State Adds 492 COVID Cases, County Daily Rate Highest Since Red Phase, Numbers Don't Track Testing
HARRISBURG (JUN 29 2020) - The Pennsylvania Department of Health reported that as of 12:01 am this morning, Pennsylvania had 492 new COVID-19 cases, bringing the statewide total to 85,988. The department reported eight additional deaths, bringing the total to 6,614 in the commonwealth. This is the 11th day in a row that the state has added at least 450 new cases. Monroe County has a total of 1409 cases, an increase of 5 over yesterday, with 108 deaths, No additional deaths were reported in the county. While the county's rate of new cases remains within the so-called "inter-epidemic" range of fewer than 50 new cases per 100,000 residents in a two week period, the rate of new cases has gone steadily up for the last two weeks. On June 13 and 14, the seven-day average of new COVID cases in the county was 1.28 a day. Starting on the 15th, shortly before the county went green on the 19th, the number of new cases has risen, with the county adding ten new cases on Saturday, the first double-digit increase since May 14, when the county added 12 new cases. At that time, the county was still in the red phase and averaging 6.28 cases a day.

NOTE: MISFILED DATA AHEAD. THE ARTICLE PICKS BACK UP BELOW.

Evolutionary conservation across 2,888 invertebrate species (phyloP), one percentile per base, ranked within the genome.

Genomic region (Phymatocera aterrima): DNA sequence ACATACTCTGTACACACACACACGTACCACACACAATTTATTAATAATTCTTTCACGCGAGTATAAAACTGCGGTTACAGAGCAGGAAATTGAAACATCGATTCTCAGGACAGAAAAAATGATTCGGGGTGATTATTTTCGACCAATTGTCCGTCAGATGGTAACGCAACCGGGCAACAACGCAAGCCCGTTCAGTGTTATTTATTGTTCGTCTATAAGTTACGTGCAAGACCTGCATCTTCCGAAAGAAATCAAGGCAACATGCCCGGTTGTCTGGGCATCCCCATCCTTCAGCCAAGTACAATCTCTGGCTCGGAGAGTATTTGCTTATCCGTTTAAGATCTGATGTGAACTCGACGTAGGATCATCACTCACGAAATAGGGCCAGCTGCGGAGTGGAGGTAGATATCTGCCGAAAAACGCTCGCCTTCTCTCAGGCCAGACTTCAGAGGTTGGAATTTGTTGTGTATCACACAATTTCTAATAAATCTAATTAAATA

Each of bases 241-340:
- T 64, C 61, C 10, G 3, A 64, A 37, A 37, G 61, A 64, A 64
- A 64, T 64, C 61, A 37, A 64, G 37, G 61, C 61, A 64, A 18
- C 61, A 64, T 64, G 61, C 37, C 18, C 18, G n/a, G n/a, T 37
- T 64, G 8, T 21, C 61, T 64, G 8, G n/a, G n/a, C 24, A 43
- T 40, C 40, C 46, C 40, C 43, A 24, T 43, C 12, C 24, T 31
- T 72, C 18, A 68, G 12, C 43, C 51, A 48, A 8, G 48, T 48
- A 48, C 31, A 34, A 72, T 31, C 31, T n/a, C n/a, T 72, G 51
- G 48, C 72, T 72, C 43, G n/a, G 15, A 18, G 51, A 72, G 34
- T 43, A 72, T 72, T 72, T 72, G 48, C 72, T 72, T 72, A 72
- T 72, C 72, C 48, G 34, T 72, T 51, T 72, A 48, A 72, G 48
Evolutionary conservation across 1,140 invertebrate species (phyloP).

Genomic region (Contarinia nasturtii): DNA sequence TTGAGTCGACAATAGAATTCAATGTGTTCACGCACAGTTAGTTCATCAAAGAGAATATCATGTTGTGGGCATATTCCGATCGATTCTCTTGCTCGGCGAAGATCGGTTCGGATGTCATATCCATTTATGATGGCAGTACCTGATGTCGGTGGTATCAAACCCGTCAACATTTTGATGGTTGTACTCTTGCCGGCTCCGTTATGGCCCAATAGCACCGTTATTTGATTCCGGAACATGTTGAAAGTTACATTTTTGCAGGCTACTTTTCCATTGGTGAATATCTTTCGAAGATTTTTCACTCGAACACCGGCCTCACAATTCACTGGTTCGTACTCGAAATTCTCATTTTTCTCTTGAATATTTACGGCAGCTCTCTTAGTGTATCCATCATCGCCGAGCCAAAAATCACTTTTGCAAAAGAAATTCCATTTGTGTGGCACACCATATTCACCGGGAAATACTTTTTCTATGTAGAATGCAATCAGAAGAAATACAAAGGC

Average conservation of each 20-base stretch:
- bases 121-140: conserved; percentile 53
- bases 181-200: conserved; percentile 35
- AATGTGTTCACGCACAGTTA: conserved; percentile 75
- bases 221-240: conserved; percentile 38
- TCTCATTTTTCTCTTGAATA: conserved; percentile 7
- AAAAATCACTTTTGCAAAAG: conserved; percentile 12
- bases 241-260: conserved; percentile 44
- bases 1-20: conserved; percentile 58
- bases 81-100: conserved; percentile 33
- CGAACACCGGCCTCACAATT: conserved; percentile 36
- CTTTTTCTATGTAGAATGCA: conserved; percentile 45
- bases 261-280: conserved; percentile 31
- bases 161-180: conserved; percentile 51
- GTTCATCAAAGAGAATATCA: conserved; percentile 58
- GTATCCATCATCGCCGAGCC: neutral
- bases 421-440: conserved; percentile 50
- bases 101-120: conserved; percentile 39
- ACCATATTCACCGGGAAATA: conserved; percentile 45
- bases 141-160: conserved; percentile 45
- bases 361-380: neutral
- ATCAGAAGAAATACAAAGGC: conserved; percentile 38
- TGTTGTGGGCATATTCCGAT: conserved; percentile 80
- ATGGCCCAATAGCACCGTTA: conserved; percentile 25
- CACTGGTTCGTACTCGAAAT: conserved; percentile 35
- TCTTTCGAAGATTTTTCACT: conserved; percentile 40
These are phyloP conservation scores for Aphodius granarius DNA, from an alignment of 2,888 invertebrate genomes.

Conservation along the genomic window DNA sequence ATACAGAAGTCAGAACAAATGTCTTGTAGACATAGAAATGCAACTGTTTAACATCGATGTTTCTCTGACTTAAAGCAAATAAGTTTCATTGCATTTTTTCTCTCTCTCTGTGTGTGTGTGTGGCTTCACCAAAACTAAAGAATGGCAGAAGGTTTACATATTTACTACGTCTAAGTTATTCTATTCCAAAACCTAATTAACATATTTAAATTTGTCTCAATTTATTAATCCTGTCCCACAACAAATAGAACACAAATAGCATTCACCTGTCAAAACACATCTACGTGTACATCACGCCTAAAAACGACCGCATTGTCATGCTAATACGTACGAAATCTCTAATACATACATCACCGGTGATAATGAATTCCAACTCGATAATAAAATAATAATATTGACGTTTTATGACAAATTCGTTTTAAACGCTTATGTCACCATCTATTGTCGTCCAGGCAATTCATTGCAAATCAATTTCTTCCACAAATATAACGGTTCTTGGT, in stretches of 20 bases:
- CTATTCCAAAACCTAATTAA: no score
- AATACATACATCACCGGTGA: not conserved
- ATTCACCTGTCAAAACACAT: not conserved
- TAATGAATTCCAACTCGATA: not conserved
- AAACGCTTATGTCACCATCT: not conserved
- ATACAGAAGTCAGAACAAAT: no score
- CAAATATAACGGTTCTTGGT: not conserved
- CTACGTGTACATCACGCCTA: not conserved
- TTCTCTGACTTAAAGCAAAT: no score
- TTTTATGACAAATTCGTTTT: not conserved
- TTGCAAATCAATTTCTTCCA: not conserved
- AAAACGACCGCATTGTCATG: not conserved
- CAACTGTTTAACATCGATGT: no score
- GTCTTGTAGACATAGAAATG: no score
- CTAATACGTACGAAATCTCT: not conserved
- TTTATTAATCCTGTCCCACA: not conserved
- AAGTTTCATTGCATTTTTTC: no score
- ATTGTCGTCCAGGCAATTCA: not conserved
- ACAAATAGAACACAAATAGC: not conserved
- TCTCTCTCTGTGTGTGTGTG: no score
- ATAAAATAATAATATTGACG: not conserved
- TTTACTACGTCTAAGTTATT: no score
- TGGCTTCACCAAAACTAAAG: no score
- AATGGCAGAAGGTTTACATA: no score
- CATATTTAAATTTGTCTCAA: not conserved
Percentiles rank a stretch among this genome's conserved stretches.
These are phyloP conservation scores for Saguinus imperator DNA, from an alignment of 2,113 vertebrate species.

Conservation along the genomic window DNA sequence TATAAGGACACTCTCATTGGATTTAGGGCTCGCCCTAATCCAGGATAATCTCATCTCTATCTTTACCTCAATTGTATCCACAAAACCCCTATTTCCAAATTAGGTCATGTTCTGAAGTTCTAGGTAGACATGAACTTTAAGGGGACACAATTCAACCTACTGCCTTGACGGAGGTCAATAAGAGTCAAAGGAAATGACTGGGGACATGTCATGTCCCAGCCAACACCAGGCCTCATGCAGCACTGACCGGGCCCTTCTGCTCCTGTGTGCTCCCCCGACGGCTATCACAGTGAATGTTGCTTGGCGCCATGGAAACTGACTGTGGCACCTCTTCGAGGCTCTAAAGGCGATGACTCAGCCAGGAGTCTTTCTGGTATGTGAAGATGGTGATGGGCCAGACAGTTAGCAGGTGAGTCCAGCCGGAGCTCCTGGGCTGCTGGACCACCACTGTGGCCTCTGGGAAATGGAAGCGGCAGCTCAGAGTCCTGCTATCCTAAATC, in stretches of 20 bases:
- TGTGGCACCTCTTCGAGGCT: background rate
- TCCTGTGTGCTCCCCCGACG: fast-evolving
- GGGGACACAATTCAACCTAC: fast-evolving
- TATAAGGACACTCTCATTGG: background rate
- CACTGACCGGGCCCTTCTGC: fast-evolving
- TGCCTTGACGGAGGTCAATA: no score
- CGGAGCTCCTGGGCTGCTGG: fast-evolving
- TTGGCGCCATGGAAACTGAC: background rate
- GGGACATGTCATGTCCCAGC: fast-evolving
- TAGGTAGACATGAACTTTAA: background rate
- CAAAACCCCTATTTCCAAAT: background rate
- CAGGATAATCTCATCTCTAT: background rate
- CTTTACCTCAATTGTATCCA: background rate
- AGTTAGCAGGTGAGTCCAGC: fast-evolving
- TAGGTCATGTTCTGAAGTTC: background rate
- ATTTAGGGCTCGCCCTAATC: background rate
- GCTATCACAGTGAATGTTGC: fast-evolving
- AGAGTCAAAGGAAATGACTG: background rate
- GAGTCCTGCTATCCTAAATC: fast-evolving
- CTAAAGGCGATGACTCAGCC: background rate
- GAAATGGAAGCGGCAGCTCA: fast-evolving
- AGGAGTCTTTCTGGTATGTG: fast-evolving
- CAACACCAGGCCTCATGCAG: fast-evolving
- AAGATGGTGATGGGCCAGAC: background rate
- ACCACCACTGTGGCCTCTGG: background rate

As of today's report, the county's seven day total of new cases is 31, resulting in a seven-day average of 4.43. This is the highest daily average of new cases since before the county left the red phase. The state testing data lags by a couple of weeks and is updated only weekly. Looking at the last three weeks of testing data available, there is no discernible pattern between testing increases and positive case increases. For the weeks ending June 2, 9, and 16, the state reported 91,508, 80,826, and 88,853 weekly tests respectively. In those same weeks, the state added 4,708, 3,542, and 3,047 cases.
Comparing the weeks of June 9 and 16, the number of tests increased ten percent, but the number of new cases decreased 14%. Comparing the weeks of June 2 and 9 similarly lacks any correlation between testing and cases. During the week ending June 9, the state reported 12% fewer tests, but 25% fewer cases. Comparing June 2 to June 9 shows that despite performing only 3% fewer tests, 35% fewer cases were identified.
According to Department of Health spokesperson Nate Wardle, in June, the state has been testing roughly an average of 12,000 per day, or 84,000 a week. With the rate of testing being fairly consistent, more cases identified seems to be the product of the fact that there are more cases in the general population, than simply that there are more tests. As the chart above demonstrates, there is a lack of direct or consistent correlation between testing alone and the number of new cases.